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One Photo: One Story; Beautiful Wreckage

In 1973, a pilot in a US Navy DC plane throws the fuel tank switch to feed the humming engines. To his dismay the engine sputters. He frantically toggles the switch back and forth to re-fire his engines and control the aircraft.

His fuel is gone. The plane plummets from the sky and crashes on a vast black sand beach on the southern coast of Iceland, near the hamlet of Solheimasandur. The men survive.

They crawl from the wreckage, happy to be alive. The waves crash along the nearby shore, wind knifes through their tattered flight suits. Rain pelts their faces, it’s freezing cold even in summer. They climb onto the wings to await rescue.

They try to calculate where they are on the foggy coastline. Vision is poor. Conditions unbearable.

This is not a photo of those men.

The story is from 1973 and true. The photo is from 2004. I am on the left and some radio colleagues on the right. We look as though we could have been in that scene but we are exploring Iceland.

June 21, 2004. The beginning of summer, we are freezing.

We were there to broadcast from Reykjavik during a 24-hour golf tournament on a day the sun doesn’t set. We had some down time.

We spent one afternoon four wheeling through miles of fields, farms, woods, and beaches. It was some of the most beautiful country in the world. Wild, undisturbed, beautiful southern Iceland, the guides spoke Icelandic and some broken English. If they told us where we were going, I wouldn’t have understood.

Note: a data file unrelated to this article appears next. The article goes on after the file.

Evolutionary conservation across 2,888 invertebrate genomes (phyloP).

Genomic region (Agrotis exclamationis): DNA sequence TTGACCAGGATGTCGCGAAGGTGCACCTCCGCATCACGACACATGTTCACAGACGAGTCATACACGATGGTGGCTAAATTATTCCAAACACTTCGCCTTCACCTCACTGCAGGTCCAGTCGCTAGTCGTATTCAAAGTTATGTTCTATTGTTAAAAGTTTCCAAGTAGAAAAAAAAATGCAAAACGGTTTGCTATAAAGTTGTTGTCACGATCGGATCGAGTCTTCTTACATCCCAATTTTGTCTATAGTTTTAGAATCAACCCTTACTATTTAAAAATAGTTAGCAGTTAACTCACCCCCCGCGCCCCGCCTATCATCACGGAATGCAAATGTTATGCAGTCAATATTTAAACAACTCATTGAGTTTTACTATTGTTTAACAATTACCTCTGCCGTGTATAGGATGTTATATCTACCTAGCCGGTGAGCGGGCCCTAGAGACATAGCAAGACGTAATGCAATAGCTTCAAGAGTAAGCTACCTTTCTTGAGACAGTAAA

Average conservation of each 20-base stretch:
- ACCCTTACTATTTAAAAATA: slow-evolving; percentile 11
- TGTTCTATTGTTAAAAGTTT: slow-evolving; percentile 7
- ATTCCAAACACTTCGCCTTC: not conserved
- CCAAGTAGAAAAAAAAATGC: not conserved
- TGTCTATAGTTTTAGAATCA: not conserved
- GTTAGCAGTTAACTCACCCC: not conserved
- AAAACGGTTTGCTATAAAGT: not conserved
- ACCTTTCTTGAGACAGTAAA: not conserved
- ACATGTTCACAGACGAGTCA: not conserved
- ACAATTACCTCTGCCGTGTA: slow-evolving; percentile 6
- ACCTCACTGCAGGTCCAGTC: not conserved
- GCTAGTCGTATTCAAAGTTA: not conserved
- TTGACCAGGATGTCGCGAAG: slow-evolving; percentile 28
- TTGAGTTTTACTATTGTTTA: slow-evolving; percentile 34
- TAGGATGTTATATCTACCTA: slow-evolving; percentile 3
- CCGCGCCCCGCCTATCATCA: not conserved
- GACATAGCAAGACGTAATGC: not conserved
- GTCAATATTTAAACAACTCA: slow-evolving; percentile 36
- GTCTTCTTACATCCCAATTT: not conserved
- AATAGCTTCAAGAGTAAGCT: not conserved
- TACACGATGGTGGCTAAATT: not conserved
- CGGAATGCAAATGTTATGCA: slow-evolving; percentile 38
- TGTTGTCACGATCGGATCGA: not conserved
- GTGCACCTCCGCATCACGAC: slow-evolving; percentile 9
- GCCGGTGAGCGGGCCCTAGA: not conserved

We rode up the black sand beach at Solheimasandur and the skeleton of the wreckage appeared through the fog. My imagination was running wild. The plane was full of holes. I pictured it evading flack from enemy fire and plowing onto the beach during World War II. I was amazed it was still there. I couldn’t recall any history of WWII action near Iceland during the war.

It was one of those moments when what you are seeing ignites an imaginary tale of epic proportions.

We crawled around the wreckage that we learned was from 1973. The men survived. There was plenty of fuel. The switch malfunctioned.

The fuselage remains and is visited by many to this very day.

I love the photos and they still spark my imagination.

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